For nearly 30 years, Ginny Turner has been lacing up her sneakers, opening the front door of her Hillsboro home, and going for a run.
It's been her go-to form of exercise for years. What started as a hobby quickly became an obsession, driving the Hillsboro grandmother to compete in marathons all over the world.
Turner lives by a simple philosophy: Never stop moving.
Turner is an avid race-walker, an Olympic sport which requires athletes to keep one foot on the ground at all times. Turner was a runner for years before she gave up the sport for race-walking in 2001.
This month, Turner returned from the World Marathon Challenge, a grueling weeklong race that pitted her against some of the most extreme runners out there. The 66-year-old grandmother completed seven half-marathons on seven continents in seven days.
Turner was one of 41 racers on the trip who competed in Antarctica, Africa, Australia, Asia, Europe, South America and finally Miami, Fla. The racers came from everywhere: America, Portugal, France, the Netherlands and everywhere in between, she said.
"It was crazy," Turner said. "It's pretty fantastic what we did."
Turner left in late January, arriving at Novolazarevskaya research station in Antarctica on Jan. 31.
"It was just a bunch of container buildings," Turner said. "There was an ice runway, and that's about all there is there. You have to wear glasses, otherwise the glare off the snow can hurt your eyes."
The temperature in Antarctica was as low as minus 2 degrees Fahrenheit during their race, she said, but arriving at their next race destination in Cape Town, South Africa, later that day, Turner found herself in more than 100 degree weather.
"That's a big difference in less than 24 hours," she said.
Most of her races were held at night, Turner said, which proved to be a blessing in Australia, which is in the middle of its summer heat wave.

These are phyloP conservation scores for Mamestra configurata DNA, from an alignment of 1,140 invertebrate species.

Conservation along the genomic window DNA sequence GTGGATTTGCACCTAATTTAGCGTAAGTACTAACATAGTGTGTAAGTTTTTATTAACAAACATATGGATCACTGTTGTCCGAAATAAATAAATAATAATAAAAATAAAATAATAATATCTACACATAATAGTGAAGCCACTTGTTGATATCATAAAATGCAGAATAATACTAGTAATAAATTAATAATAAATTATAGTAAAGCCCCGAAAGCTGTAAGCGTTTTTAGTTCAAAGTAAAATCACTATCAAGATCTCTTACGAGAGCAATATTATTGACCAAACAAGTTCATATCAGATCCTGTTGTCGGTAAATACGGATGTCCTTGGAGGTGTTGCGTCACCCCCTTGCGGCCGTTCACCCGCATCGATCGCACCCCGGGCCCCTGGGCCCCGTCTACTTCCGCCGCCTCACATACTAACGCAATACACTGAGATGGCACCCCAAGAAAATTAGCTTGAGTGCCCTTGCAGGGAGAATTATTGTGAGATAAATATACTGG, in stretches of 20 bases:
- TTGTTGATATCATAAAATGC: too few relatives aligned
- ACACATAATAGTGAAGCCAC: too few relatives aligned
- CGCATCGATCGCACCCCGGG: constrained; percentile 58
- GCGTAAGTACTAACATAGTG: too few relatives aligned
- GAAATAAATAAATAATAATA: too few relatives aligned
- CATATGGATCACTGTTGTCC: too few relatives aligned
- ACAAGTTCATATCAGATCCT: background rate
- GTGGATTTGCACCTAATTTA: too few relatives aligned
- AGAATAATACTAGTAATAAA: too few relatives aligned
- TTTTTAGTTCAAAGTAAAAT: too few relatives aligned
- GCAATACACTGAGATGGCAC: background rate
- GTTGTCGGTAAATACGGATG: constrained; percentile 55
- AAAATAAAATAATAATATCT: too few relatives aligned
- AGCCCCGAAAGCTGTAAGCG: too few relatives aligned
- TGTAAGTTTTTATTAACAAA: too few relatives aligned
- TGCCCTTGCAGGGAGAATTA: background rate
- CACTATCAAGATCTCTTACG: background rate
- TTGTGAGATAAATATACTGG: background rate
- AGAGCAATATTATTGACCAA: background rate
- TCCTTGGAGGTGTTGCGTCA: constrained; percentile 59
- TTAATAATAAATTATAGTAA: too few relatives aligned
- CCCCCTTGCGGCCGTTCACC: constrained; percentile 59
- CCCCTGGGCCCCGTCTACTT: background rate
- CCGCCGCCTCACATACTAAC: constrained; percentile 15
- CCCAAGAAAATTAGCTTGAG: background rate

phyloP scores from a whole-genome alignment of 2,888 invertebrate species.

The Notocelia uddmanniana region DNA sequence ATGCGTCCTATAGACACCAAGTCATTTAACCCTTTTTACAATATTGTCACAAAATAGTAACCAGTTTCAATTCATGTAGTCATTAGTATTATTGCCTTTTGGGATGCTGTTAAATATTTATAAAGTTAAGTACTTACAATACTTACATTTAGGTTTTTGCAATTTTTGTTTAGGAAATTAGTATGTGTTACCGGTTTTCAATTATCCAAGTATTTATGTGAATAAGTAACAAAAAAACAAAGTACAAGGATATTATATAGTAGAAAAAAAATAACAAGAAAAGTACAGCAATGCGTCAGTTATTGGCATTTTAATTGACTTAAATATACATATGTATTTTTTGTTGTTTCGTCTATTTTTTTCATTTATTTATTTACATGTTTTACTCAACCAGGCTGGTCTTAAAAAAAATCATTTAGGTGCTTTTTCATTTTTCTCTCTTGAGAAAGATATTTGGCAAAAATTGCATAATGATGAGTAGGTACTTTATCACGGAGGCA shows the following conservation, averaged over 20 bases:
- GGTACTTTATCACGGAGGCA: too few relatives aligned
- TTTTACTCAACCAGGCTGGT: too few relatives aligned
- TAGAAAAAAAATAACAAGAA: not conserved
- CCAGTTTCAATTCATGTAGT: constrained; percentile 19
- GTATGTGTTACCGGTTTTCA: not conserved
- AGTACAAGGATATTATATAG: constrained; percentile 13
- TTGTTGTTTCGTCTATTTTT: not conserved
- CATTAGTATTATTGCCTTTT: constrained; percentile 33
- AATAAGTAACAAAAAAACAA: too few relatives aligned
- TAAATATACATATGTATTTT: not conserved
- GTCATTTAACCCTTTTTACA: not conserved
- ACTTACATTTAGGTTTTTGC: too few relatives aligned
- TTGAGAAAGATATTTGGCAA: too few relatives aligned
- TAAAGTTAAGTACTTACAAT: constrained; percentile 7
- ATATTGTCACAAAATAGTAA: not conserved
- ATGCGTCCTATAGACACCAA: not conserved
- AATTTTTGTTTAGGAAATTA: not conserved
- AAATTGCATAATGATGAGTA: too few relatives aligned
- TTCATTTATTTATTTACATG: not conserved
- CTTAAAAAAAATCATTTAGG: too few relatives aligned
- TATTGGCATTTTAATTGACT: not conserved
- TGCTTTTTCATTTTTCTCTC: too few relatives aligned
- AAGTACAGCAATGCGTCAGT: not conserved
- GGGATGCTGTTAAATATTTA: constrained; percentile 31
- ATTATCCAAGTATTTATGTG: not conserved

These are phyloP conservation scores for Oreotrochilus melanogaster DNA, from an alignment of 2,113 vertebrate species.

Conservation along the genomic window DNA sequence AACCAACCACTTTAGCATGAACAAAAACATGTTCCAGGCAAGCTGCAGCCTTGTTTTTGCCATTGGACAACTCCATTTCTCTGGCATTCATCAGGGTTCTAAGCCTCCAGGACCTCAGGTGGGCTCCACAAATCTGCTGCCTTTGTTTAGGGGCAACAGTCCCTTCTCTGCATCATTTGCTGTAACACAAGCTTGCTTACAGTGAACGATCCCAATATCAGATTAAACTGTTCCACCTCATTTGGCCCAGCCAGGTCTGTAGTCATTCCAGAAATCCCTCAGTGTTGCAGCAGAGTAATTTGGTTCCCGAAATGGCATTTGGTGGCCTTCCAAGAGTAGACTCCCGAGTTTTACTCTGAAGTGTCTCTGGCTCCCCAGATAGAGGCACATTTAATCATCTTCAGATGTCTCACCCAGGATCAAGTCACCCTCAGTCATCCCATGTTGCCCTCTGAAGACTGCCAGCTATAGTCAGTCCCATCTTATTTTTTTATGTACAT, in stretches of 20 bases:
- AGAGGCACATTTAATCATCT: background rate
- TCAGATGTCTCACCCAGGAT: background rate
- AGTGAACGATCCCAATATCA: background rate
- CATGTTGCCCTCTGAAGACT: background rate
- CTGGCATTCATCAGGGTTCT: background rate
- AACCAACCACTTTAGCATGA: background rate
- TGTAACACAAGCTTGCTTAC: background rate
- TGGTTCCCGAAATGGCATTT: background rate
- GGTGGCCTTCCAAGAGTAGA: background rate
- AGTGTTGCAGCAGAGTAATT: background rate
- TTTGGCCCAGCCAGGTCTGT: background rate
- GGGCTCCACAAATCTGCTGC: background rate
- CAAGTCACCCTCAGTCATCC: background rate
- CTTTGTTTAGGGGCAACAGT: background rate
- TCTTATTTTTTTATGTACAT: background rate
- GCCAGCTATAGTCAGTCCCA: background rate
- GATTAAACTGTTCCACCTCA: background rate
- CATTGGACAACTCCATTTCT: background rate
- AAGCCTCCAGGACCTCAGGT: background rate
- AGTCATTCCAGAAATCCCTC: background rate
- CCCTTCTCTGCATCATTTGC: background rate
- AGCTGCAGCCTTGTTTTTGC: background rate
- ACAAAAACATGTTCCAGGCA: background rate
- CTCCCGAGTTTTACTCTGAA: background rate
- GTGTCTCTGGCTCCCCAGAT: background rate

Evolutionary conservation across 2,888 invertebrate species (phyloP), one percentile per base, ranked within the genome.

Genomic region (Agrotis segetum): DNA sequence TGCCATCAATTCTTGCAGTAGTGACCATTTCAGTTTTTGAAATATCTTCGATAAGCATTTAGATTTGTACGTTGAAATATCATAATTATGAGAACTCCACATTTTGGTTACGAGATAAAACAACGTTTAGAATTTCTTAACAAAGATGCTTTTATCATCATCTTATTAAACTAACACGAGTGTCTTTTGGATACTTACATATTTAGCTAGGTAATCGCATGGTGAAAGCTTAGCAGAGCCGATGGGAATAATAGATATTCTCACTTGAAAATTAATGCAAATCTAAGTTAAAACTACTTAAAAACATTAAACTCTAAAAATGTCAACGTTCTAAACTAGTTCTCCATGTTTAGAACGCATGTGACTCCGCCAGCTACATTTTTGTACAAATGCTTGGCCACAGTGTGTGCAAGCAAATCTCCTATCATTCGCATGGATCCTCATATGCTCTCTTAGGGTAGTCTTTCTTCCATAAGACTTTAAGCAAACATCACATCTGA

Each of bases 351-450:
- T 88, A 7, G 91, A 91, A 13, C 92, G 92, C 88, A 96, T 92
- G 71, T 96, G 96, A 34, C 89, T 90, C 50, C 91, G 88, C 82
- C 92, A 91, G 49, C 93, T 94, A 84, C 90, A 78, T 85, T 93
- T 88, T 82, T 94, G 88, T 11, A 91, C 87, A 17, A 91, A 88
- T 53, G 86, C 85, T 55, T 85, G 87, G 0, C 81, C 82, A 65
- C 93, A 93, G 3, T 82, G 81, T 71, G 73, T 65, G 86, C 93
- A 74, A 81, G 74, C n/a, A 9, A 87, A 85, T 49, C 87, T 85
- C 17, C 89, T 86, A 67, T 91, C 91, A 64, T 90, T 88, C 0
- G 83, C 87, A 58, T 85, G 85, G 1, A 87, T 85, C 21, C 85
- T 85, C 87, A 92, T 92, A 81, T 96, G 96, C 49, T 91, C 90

From Perth, Australia, the racers flew to Dubai, then Madrid, Then back to the Southern Hemisphere to Chile before finishing the race in Miami.
"It was really hard to wrap your head around how fast we were doing this," Turner said. "My daughter and friend were flying to Miami to meet me at the end of the race, and I was in Dubai and got a text from my friend about snow in Portland. … I land in Madrid and it's time for them to check in for their flight. It was wild."
Turner lived on the plane for a week with the rest of the participants. They ate and slept in the air, in between races.
"We became a family," she said. "We would welcome different pilots and air crew on and off the plane. That was our hotel. I told people after it was the best cruise ever. It was an air cruise."
Sleeping in an airplane seat is far from comfortable, but Turner said after a while, it became second nature to her.
"We were tired enough it didn't matter," she said. "The hardest part was that we needed to get our legs lifted so your feet didn't swell. But I didn't get enough sleep between Perth and Dubai. I felt like I was sleep walking in Dubai. I needed to go horizontal and get some sleep."
In Madrid, Turner said, the racers were able to grab a little shuteye in a hotel room, but it wasn't much.
"I got about an hour and a half of sleep in a real bed," Turner said. "But I slept really hard and I was afraid I was going to miss the plane!"
Somewhere over the Atlantic Ocean, Turner said she came to a realization.
"This is going to come to a halt really quickly," she thought to herself. She took her time that day, meeting every single racer, learning their names and their story.
"I got their contact info for all of them," she said. When she arrived back in Hillsboro, she set up a private Facebook page for the racers to stay connected.
"We call ourselves 'the 41,'" she said.
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